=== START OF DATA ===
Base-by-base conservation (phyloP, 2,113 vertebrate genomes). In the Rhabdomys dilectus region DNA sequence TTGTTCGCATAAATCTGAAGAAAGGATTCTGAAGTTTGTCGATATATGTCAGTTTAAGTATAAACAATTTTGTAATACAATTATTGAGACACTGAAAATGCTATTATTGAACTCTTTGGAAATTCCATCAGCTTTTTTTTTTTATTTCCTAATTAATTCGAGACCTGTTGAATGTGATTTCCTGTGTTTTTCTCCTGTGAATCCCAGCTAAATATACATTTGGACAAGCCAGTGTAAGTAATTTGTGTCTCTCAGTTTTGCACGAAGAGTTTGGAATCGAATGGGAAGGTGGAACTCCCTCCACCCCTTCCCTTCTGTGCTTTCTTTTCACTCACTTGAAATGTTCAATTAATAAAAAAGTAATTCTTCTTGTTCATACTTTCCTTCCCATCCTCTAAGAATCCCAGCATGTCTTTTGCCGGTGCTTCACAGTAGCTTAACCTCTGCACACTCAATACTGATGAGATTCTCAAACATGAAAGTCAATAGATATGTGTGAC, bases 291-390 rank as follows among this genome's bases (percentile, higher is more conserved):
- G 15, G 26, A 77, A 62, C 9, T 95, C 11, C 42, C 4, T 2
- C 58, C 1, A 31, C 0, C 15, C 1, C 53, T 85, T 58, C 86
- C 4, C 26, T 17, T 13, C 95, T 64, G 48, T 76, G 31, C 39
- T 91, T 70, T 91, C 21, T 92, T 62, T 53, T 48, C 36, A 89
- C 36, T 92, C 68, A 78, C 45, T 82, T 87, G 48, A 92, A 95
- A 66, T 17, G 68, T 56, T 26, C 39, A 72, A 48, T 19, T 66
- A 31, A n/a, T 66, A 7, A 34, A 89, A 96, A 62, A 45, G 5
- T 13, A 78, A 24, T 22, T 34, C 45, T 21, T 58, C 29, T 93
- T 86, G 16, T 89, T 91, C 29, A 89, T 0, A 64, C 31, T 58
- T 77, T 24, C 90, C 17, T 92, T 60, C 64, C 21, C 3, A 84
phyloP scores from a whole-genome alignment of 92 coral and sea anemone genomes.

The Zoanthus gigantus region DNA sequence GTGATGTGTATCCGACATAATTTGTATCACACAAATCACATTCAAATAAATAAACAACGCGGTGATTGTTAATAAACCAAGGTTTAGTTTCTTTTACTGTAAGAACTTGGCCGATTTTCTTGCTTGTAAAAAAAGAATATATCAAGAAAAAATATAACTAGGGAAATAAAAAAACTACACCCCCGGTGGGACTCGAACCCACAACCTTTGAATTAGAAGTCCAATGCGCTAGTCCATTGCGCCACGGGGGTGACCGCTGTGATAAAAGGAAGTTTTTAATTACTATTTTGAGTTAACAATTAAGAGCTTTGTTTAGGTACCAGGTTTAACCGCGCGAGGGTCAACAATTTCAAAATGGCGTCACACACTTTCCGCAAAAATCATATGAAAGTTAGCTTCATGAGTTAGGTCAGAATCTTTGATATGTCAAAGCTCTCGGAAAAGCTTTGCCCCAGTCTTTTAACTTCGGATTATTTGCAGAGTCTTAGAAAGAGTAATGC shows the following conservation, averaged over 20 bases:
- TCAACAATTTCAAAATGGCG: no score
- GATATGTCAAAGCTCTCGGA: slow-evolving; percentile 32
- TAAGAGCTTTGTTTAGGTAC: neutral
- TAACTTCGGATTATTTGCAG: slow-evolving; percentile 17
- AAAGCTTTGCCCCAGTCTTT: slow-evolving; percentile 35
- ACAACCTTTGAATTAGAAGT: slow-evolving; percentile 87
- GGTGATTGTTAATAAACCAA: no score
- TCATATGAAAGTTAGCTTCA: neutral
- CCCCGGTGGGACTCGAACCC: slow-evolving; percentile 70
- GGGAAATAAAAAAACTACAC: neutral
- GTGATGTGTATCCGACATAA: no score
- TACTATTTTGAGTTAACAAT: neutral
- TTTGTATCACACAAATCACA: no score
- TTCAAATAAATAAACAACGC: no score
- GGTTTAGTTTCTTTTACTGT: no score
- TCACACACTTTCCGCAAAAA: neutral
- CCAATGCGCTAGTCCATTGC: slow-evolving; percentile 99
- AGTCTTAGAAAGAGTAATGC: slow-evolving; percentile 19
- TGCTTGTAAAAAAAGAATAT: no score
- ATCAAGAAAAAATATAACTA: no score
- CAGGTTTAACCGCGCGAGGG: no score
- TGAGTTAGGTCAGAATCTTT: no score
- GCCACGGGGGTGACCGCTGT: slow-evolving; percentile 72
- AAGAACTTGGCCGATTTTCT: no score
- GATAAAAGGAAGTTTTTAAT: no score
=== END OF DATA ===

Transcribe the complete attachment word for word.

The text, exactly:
Base-by-base conservation (phyloP, 2,113 vertebrate genomes). In the Rhabdomys dilectus region DNA sequence TTGTTCGCATAAATCTGAAGAAAGGATTCTGAAGTTTGTCGATATATGTCAGTTTAAGTATAAACAATTTTGTAATACAATTATTGAGACACTGAAAATGCTATTATTGAACTCTTTGGAAATTCCATCAGCTTTTTTTTTTTATTTCCTAATTAATTCGAGACCTGTTGAATGTGATTTCCTGTGTTTTTCTCCTGTGAATCCCAGCTAAATATACATTTGGACAAGCCAGTGTAAGTAATTTGTGTCTCTCAGTTTTGCACGAAGAGTTTGGAATCGAATGGGAAGGTGGAACTCCCTCCACCCCTTCCCTTCTGTGCTTTCTTTTCACTCACTTGAAATGTTCAATTAATAAAAAAGTAATTCTTCTTGTTCATACTTTCCTTCCCATCCTCTAAGAATCCCAGCATGTCTTTTGCCGGTGCTTCACAGTAGCTTAACCTCTGCACACTCAATACTGATGAGATTCTCAAACATGAAAGTCAATAGATATGTGTGAC, bases 291-390 rank as follows among this genome's bases (percentile, higher is more conserved):
- G 15, G 26, A 77, A 62, C 9, T 95, C 11, C 42, C 4, T 2
- C 58, C 1, A 31, C 0, C 15, C 1, C 53, T 85, T 58, C 86
- C 4, C 26, T 17, T 13, C 95, T 64, G 48, T 76, G 31, C 39
- T 91, T 70, T 91, C 21, T 92, T 62, T 53, T 48, C 36, A 89
- C 36, T 92, C 68, A 78, C 45, T 82, T 87, G 48, A 92, A 95
- A 66, T 17, G 68, T 56, T 26, C 39, A 72, A 48, T 19, T 66
- A 31, A n/a, T 66, A 7, A 34, A 89, A 96, A 62, A 45, G 5
- T 13, A 78, A 24, T 22, T 34, C 45, T 21, T 58, C 29, T 93
- T 86, G 16, T 89, T 91, C 29, A 89, T 0, A 64, C 31, T 58
- T 77, T 24, C 90, C 17, T 92, T 60, C 64, C 21, C 3, A 84
phyloP scores from a whole-genome alignment of 92 coral and sea anemone genomes.

The Zoanthus gigantus region DNA sequence GTGATGTGTATCCGACATAATTTGTATCACACAAATCACATTCAAATAAATAAACAACGCGGTGATTGTTAATAAACCAAGGTTTAGTTTCTTTTACTGTAAGAACTTGGCCGATTTTCTTGCTTGTAAAAAAAGAATATATCAAGAAAAAATATAACTAGGGAAATAAAAAAACTACACCCCCGGTGGGACTCGAACCCACAACCTTTGAATTAGAAGTCCAATGCGCTAGTCCATTGCGCCACGGGGGTGACCGCTGTGATAAAAGGAAGTTTTTAATTACTATTTTGAGTTAACAATTAAGAGCTTTGTTTAGGTACCAGGTTTAACCGCGCGAGGGTCAACAATTTCAAAATGGCGTCACACACTTTCCGCAAAAATCATATGAAAGTTAGCTTCATGAGTTAGGTCAGAATCTTTGATATGTCAAAGCTCTCGGAAAAGCTTTGCCCCAGTCTTTTAACTTCGGATTATTTGCAGAGTCTTAGAAAGAGTAATGC shows the following conservation, averaged over 20 bases:
- TCAACAATTTCAAAATGGCG: no score
- GATATGTCAAAGCTCTCGGA: slow-evolving; percentile 32
- TAAGAGCTTTGTTTAGGTAC: neutral
- TAACTTCGGATTATTTGCAG: slow-evolving; percentile 17
- AAAGCTTTGCCCCAGTCTTT: slow-evolving; percentile 35
- ACAACCTTTGAATTAGAAGT: slow-evolving; percentile 87
- GGTGATTGTTAATAAACCAA: no score
- TCATATGAAAGTTAGCTTCA: neutral
- CCCCGGTGGGACTCGAACCC: slow-evolving; percentile 70
- GGGAAATAAAAAAACTACAC: neutral
- GTGATGTGTATCCGACATAA: no score
- TACTATTTTGAGTTAACAAT: neutral
- TTTGTATCACACAAATCACA: no score
- TTCAAATAAATAAACAACGC: no score
- GGTTTAGTTTCTTTTACTGT: no score
- TCACACACTTTCCGCAAAAA: neutral
- CCAATGCGCTAGTCCATTGC: slow-evolving; percentile 99
- AGTCTTAGAAAGAGTAATGC: slow-evolving; percentile 19
- TGCTTGTAAAAAAAGAATAT: no score
- ATCAAGAAAAAATATAACTA: no score
- CAGGTTTAACCGCGCGAGGG: no score
- TGAGTTAGGTCAGAATCTTT: no score
- GCCACGGGGGTGACCGCTGT: slow-evolving; percentile 72
- AAGAACTTGGCCGATTTTCT: no score
- GATAAAAGGAAGTTTTTAAT: no score